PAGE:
As Baby Boomers age, stories in the financial press (and the mainstream press) are beginning to shift from “Boomers Retiring Early!” to “Boomers Retiring Late!” There are even stories saying that “Boomers Are Secretly Retired!” Or “Secretly Unemployed!” Whatever!
Of course, it’s all happening. There are tens of millions of us (76 million born between 1945 and 1964 and a large majority of us are still around). In a group this size you’re bound to find early retirees, late retirees, and secret retirees. We didn’t all go to Vietnam. We didn’t all burn our bras (not even 50% of us). We didn’t all do drugs. Sex and rock-and-roll were probably pretty widespread, but not universal.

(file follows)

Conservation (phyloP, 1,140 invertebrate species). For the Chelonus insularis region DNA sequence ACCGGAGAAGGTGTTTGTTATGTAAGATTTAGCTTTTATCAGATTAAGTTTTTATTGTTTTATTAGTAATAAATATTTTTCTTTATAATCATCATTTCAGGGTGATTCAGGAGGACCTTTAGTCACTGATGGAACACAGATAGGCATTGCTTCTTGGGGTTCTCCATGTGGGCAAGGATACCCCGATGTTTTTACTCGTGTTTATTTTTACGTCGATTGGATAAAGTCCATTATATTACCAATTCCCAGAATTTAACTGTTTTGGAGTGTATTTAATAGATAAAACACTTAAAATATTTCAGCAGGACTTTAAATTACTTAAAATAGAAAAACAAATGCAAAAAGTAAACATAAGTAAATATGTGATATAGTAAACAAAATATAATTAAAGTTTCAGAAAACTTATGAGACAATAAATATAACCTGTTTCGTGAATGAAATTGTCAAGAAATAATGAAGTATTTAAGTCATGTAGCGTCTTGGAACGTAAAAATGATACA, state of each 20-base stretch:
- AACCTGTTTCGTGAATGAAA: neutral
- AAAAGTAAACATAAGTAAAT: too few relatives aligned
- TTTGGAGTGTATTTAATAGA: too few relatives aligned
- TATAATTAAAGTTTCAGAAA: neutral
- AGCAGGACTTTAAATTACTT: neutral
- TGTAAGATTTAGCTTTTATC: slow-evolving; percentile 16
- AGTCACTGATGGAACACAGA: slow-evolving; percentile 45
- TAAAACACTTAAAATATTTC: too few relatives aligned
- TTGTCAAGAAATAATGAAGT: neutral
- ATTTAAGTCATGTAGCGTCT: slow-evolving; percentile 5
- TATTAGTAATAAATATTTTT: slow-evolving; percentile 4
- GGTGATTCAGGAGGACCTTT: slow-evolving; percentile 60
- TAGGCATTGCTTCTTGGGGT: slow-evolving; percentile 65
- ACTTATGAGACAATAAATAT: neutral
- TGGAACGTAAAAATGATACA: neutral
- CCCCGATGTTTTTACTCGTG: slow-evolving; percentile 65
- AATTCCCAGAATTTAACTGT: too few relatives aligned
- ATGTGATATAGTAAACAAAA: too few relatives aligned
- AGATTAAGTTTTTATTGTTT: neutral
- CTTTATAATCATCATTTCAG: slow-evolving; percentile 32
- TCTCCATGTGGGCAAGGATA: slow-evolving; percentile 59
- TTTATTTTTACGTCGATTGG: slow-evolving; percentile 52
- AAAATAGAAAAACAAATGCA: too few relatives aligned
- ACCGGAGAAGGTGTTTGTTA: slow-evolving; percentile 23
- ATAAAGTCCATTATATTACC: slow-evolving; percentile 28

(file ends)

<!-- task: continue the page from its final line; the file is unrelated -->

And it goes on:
And not only are we individuals, we live in a time of increased life spans. When we were born in the mid-twentieth century, life expectancy was just creeping out of the 60s! We forget that, at least 10 years have been added during our lifetimes.
Our grandparents had very few years of retirement, on average. Early or late, it wasn’t a big difference. Today, a boomer could be looking at 20 years of retirement (that’s the approximate average) or even 30 years (not too much of a stretch).
And as our lives have been stretched out, so have our life milestones. We married later. We had kids later. We put kids through college later. And these life milestones have become more expensive (college, medical, etc.) All these changes have increased the variability in boomer life experience.
Policy-makers and actuaries may look at the averages, but financial planning professionals look at the individual. The boomers are all individuals. Every single one of them.